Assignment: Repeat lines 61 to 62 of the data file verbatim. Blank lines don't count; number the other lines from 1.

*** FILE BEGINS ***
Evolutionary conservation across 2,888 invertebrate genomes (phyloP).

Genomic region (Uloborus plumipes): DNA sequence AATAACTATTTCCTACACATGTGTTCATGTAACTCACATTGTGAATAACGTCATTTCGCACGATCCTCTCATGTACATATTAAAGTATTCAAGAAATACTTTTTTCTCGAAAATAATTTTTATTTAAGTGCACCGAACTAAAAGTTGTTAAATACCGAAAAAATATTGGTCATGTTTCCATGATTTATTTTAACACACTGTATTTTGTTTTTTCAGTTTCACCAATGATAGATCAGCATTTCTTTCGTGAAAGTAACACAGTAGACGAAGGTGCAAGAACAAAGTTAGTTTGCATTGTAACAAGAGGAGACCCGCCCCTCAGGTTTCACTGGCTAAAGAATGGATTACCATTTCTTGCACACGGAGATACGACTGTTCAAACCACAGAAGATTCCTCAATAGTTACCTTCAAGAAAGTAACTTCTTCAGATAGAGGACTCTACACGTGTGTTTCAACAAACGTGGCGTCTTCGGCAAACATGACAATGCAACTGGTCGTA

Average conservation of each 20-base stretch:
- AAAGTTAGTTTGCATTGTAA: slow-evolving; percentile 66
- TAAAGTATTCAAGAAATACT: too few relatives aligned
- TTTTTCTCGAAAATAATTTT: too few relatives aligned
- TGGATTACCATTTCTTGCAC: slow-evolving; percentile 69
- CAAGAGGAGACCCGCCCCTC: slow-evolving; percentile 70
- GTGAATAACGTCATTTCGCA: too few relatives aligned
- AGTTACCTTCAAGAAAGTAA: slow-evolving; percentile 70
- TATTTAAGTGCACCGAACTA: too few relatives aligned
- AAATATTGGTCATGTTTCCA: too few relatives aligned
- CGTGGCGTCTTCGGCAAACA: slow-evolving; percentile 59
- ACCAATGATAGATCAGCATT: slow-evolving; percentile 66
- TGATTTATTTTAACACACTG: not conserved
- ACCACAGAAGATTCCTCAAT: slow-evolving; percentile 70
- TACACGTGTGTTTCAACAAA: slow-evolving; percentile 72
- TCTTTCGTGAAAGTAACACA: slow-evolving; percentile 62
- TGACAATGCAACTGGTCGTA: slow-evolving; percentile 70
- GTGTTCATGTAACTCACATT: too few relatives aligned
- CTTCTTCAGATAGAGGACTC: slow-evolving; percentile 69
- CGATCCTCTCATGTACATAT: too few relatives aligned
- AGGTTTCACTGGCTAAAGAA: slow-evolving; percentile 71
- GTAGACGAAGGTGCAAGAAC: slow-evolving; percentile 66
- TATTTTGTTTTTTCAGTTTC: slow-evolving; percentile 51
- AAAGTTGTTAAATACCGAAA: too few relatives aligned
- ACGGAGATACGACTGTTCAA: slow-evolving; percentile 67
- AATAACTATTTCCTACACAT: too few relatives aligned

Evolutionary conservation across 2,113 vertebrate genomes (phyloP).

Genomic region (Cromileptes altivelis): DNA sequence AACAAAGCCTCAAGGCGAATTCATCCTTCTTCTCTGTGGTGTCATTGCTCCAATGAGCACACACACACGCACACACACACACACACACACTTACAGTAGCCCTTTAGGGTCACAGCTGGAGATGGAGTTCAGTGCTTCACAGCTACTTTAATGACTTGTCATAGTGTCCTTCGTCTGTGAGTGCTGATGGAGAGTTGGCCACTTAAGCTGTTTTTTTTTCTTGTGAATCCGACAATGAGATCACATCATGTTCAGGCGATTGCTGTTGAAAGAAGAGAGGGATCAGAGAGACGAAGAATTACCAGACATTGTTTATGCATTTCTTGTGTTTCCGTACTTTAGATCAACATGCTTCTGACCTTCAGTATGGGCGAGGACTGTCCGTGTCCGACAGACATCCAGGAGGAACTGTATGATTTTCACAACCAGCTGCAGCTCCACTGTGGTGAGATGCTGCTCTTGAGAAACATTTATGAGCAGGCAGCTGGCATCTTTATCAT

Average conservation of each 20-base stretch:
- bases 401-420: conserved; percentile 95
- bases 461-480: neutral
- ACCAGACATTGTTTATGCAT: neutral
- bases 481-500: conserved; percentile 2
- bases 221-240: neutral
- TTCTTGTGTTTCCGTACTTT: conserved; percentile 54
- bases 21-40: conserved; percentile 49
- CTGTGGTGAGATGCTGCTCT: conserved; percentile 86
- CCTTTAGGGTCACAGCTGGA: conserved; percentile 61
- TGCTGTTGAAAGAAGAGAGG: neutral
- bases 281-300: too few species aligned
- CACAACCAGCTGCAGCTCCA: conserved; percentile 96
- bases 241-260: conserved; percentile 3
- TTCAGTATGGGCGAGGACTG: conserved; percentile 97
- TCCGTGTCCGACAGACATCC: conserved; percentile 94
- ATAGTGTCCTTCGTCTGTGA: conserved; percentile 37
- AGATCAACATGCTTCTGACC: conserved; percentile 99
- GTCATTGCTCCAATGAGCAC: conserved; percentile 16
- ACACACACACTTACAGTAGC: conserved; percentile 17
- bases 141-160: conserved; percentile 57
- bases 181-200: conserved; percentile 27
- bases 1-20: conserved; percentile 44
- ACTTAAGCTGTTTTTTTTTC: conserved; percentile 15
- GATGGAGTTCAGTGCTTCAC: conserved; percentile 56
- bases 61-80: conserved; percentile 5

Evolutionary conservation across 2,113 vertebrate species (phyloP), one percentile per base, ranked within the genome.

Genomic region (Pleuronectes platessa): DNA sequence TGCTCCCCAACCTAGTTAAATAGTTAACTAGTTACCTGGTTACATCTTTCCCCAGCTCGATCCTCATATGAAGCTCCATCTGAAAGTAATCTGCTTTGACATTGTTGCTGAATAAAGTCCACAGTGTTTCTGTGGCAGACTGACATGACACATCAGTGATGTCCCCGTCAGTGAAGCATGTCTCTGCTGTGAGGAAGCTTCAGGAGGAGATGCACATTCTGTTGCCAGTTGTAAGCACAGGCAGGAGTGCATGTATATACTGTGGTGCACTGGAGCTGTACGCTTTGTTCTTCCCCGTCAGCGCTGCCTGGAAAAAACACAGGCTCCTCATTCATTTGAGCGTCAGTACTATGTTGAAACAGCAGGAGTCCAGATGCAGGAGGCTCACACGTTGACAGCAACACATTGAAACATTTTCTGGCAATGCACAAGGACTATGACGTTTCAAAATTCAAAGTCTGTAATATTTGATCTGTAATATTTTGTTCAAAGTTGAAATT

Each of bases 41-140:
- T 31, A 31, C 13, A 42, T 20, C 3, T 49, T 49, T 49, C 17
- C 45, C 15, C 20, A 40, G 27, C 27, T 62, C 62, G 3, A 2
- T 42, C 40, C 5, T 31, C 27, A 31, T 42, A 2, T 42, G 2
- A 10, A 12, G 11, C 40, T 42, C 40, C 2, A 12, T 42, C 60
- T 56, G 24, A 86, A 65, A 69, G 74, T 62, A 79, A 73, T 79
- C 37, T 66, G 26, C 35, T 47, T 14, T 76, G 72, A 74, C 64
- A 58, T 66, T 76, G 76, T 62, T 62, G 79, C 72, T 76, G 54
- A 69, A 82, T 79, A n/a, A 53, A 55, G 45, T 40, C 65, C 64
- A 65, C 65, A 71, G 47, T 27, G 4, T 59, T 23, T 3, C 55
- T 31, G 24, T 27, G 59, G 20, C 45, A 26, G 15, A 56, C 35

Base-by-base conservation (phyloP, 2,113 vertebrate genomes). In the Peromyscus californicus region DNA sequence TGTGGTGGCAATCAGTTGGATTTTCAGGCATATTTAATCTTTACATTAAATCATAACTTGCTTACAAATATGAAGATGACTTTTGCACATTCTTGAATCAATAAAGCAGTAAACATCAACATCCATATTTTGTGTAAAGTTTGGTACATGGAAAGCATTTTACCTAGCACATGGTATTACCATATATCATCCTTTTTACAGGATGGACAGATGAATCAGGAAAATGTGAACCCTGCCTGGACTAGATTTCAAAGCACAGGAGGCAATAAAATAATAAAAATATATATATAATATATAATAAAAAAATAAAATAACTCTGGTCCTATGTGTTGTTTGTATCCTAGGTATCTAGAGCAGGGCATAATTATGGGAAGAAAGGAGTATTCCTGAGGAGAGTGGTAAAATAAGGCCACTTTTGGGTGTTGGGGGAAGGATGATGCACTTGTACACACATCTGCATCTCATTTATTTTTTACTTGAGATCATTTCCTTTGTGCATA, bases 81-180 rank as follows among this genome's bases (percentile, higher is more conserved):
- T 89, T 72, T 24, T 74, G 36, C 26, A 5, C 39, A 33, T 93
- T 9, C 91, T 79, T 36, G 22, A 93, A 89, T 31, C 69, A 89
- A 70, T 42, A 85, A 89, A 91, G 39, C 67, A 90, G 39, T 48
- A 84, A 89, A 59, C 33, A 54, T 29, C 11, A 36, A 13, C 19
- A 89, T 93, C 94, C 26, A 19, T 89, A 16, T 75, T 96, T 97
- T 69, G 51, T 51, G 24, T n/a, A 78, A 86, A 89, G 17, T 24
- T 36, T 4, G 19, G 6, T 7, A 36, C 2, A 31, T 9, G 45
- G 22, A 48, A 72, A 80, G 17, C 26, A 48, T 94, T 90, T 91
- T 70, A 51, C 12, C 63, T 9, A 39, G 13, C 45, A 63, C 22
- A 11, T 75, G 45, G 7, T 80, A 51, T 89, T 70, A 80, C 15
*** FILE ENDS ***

- C 45, C 15, C 20, A 40, G 27, C 27, T 62, C 62, G 3, A 2
- T 42, C 40, C 5, T 31, C 27, A 31, T 42, A 2, T 42, G 2